Molly called the other day to ask me when I was having my face taken off. What she was referring to was the small basal cell carcinoma I’ll have removed from the side of my face next Tuesday afternoon. For women my age, this has become the new norm, the out-patient surgery we are so grateful to have since it means we've managed to miss (so far) the "bad" form of skin cancer.
We grew up in the era of sunbathing without any kind of protection. We'd never heard of global warming at that point, and probably wouldn't have cared anyway. Beauty and a certain indication of wealth were based on a tan, even if the tan was of the backyard variety and not because of a trip to St. Tropez. I remember “laying out” in my backyard as a teenager, oiling myself up like a chicken on the grill, making sure to turn myself for all-over crispiness.
I also remember, as a young mother, watching my little ones in the grass-encrusted, hose-fed kiddie pool, still slathering myself with baby oil as I reclined in my lounge chair, one eye on the kids, the other on my tan line. Still worse, when I was newly divorced and old enough to know better, there was the tanning bed, which allowed not only for an odd orangeness in winter, but also for an increased chance to schedule an appointment or two or eleven with the dermatologist in my later years.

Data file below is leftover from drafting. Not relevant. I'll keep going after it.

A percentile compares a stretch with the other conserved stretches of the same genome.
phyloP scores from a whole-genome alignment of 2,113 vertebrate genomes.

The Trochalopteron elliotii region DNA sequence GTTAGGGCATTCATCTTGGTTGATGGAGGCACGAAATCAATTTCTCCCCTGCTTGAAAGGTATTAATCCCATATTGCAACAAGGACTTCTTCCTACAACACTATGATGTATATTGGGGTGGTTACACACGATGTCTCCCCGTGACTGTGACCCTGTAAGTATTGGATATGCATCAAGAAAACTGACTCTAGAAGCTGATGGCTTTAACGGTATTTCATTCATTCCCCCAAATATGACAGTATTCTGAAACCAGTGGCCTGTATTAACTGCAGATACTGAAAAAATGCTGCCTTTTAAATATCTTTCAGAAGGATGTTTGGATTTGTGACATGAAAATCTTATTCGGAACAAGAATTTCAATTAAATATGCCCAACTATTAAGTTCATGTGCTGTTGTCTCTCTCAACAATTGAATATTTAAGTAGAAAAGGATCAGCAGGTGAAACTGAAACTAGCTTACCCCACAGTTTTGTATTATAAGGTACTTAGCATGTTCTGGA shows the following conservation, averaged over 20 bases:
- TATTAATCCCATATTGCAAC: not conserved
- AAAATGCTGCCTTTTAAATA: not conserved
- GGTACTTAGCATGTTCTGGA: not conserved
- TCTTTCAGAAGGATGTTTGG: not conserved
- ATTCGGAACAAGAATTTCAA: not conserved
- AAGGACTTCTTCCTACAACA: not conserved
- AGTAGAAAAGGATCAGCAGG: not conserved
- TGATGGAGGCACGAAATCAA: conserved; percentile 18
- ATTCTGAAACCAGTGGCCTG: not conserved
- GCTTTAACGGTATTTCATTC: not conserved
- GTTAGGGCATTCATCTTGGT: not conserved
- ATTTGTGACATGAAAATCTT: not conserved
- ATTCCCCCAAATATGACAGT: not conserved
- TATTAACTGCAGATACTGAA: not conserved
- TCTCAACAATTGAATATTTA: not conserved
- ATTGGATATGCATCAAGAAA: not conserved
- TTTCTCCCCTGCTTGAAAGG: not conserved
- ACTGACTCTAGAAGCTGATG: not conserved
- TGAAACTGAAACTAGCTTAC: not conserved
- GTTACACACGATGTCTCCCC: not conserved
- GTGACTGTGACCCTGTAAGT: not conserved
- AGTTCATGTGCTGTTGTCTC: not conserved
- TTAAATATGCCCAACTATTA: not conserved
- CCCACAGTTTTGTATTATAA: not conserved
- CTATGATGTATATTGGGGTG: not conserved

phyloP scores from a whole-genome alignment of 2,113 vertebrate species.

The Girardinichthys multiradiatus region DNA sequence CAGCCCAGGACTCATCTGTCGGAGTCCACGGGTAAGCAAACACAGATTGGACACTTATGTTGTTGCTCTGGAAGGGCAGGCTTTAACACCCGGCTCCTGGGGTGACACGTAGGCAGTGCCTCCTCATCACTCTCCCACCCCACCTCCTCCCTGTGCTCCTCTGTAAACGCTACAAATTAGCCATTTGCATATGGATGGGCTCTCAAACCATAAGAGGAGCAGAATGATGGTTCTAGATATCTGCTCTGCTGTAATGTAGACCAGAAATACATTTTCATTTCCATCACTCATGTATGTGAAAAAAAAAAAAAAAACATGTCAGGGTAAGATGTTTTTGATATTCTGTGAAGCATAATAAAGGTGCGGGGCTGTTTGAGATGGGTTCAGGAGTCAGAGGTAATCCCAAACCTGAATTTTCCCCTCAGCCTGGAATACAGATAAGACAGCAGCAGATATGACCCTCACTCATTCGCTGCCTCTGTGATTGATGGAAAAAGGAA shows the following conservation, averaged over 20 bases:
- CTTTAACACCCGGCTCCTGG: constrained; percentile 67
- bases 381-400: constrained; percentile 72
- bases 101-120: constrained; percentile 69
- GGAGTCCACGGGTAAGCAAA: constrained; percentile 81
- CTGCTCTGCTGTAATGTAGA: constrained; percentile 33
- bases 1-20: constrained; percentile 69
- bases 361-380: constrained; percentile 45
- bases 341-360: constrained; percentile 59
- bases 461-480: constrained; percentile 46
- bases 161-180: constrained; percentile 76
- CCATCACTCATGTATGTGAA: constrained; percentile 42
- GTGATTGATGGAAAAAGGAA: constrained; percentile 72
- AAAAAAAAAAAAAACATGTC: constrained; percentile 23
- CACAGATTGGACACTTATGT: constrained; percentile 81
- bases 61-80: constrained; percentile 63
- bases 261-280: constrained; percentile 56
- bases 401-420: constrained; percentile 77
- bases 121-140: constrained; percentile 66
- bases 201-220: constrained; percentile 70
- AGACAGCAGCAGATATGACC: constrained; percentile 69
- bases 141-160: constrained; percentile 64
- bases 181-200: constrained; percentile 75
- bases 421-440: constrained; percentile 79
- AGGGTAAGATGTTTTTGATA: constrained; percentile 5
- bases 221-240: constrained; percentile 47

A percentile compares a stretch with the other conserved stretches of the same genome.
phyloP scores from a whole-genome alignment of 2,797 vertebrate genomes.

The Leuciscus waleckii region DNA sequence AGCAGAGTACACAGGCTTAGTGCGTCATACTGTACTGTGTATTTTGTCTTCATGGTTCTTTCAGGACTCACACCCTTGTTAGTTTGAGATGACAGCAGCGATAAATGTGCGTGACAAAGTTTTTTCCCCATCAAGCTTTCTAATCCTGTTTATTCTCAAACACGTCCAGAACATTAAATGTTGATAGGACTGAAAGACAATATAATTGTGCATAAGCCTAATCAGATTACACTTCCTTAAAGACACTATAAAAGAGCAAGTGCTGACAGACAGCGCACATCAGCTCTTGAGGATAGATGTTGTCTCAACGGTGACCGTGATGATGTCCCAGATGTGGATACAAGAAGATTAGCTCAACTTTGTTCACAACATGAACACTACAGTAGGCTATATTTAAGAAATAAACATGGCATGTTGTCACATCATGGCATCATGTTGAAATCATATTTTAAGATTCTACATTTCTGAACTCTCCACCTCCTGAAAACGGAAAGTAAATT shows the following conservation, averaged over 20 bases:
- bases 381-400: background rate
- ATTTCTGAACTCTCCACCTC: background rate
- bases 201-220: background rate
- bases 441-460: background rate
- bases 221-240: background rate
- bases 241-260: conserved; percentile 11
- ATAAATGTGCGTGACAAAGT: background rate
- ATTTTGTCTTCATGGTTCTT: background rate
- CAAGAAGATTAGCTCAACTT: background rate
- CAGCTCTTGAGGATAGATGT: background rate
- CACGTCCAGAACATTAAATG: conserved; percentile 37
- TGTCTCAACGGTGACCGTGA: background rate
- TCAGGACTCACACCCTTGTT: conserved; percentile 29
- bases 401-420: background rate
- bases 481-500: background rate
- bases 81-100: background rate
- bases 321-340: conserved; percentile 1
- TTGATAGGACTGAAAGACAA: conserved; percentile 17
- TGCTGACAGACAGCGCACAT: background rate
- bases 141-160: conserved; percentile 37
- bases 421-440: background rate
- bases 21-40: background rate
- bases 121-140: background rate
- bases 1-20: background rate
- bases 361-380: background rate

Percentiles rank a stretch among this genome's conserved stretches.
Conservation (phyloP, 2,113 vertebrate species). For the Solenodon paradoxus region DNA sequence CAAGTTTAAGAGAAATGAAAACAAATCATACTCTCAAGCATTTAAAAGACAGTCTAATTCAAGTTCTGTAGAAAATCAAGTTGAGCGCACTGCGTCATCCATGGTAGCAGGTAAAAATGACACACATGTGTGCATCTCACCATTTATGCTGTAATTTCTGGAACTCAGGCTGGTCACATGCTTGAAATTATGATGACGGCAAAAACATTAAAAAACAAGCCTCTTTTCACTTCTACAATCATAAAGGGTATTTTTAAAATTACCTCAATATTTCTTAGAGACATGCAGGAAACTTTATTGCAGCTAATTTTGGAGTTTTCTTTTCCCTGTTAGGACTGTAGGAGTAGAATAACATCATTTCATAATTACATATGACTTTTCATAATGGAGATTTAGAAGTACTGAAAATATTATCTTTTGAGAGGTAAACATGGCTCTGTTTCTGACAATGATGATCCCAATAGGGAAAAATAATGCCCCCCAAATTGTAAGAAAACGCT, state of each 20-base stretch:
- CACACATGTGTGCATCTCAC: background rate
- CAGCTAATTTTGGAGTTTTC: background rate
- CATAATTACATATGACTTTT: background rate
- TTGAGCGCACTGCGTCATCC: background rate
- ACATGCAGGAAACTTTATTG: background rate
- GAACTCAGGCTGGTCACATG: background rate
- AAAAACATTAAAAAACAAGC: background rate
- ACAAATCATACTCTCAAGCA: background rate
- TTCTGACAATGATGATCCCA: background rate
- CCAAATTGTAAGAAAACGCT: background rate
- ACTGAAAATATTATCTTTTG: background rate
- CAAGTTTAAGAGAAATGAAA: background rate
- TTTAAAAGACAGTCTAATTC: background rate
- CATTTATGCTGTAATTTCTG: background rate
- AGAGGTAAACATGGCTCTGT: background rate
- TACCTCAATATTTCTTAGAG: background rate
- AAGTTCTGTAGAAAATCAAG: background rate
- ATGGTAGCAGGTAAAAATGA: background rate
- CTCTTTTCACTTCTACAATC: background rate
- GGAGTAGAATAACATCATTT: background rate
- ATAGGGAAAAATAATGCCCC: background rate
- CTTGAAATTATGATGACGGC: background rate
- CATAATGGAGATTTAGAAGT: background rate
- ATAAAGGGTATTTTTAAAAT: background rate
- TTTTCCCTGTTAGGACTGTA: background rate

So here I sit, old and wrinkled, soon to be sliced and stitched, so glad my daughters eschew (mostly) the notion of the perfect tan. The sun is shining through my window, warming me as I type. I'm grateful for many things, including not having he slightest interest in taking my beach towel down to the outdoor space I share with my other condo-ites and unfurling it in order to "lay out" in my granny bathing suit. I'm pretty sure my neighbors are grateful too.